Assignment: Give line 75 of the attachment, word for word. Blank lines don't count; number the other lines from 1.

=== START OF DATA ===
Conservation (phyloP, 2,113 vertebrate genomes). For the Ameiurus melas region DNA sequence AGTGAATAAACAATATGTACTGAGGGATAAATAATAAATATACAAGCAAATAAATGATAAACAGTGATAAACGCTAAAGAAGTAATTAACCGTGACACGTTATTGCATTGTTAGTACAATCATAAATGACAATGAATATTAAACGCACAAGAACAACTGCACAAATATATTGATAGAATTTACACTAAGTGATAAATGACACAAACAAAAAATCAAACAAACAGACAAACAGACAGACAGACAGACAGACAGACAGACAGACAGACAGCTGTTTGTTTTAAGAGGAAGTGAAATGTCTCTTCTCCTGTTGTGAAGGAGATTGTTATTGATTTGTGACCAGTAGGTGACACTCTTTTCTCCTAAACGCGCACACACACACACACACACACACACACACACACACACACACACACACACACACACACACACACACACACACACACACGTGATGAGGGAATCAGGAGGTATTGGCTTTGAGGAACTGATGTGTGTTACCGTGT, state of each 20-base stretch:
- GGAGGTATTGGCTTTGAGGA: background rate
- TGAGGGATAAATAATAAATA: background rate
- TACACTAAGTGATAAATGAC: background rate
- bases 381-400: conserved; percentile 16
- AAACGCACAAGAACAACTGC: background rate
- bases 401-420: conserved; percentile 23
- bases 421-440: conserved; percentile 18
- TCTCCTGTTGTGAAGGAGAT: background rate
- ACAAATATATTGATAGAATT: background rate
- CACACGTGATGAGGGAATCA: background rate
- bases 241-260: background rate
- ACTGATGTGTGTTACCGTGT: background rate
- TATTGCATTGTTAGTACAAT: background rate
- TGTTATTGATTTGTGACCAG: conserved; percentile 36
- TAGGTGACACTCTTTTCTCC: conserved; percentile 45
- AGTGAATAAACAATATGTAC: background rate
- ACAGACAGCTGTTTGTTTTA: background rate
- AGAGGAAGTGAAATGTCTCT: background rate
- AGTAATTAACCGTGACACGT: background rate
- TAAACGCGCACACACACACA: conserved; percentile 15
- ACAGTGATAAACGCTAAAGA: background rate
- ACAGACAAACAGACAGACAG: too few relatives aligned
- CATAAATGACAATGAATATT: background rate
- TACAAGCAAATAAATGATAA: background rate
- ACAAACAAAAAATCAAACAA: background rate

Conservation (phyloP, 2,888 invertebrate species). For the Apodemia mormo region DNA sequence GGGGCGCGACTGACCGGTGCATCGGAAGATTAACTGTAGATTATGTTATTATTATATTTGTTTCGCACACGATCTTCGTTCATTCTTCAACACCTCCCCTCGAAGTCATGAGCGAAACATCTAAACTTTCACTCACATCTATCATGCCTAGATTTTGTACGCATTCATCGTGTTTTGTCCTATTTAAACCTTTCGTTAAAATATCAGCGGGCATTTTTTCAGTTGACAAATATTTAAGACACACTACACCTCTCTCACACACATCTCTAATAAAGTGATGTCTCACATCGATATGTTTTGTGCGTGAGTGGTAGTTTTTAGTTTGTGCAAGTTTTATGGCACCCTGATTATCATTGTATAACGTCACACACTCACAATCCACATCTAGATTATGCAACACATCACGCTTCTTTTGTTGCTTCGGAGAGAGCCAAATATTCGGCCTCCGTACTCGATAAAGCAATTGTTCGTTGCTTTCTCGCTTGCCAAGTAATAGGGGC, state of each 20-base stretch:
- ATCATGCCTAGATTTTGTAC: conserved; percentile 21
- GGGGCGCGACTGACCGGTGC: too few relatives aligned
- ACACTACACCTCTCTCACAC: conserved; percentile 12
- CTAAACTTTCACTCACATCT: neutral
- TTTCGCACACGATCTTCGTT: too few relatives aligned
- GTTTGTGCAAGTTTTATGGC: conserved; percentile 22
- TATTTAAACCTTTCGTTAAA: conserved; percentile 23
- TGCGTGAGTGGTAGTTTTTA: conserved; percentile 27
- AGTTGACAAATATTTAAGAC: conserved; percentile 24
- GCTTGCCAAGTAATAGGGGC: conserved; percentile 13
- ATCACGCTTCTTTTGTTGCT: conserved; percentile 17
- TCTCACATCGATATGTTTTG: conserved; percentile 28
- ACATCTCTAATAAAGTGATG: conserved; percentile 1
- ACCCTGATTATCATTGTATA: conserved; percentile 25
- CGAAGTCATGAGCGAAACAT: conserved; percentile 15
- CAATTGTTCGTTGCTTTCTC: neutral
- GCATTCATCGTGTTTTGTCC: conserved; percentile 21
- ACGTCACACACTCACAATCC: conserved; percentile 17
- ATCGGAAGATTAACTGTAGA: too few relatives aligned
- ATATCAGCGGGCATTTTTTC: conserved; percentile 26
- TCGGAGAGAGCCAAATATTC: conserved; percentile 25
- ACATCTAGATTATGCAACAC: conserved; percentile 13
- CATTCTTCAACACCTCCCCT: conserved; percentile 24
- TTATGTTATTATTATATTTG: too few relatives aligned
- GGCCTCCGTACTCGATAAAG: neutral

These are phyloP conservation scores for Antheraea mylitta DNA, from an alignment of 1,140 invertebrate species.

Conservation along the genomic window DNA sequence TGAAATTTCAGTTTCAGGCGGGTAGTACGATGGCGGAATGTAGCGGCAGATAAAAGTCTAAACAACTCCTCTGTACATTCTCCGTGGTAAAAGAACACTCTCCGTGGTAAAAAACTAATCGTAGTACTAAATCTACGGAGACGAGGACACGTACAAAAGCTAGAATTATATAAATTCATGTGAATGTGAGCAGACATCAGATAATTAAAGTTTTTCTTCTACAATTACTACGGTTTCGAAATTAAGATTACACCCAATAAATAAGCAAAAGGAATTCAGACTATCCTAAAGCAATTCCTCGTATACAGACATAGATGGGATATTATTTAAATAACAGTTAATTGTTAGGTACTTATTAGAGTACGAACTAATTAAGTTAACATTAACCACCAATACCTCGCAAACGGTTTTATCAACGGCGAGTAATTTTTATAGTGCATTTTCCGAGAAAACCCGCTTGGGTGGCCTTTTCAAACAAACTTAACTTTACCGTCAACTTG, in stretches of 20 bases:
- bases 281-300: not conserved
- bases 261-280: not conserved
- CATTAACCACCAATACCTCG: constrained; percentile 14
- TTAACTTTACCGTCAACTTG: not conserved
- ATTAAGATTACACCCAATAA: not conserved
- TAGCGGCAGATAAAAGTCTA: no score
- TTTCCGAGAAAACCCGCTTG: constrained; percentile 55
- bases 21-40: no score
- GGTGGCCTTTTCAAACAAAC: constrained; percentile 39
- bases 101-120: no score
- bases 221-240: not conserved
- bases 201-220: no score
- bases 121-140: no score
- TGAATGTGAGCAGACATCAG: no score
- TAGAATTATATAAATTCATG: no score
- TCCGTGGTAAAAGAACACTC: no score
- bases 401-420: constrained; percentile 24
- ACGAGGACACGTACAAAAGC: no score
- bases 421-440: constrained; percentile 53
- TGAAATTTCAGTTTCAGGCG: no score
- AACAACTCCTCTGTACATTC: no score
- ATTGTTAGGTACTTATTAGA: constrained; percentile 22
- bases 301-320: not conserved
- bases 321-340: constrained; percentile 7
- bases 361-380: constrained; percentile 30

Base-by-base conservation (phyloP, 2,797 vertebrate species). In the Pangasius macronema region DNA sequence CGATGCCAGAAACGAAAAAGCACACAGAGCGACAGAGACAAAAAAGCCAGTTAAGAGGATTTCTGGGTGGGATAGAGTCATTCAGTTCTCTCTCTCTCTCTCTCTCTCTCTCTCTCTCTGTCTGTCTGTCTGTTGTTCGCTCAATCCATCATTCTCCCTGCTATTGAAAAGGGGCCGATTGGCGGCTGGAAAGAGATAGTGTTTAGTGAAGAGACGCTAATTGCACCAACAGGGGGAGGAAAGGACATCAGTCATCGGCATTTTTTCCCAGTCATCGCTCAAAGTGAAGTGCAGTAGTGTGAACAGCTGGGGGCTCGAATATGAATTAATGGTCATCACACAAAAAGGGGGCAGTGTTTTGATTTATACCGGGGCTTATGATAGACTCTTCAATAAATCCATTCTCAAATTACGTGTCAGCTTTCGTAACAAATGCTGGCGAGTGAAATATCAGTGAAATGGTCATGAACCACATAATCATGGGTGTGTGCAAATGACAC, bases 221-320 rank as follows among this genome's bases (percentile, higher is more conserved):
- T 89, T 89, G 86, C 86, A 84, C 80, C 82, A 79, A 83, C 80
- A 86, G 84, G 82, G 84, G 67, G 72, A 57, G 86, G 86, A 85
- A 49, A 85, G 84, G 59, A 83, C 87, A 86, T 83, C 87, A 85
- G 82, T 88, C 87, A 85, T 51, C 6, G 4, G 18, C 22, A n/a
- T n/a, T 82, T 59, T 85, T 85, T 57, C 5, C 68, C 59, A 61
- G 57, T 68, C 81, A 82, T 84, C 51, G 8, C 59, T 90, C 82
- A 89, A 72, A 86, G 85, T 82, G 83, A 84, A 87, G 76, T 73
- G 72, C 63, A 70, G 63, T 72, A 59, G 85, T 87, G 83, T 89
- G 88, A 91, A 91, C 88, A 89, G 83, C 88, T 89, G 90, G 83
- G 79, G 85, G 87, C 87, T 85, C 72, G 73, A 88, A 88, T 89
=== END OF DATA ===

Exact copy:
- AACAACTCCTCTGTACATTC: no score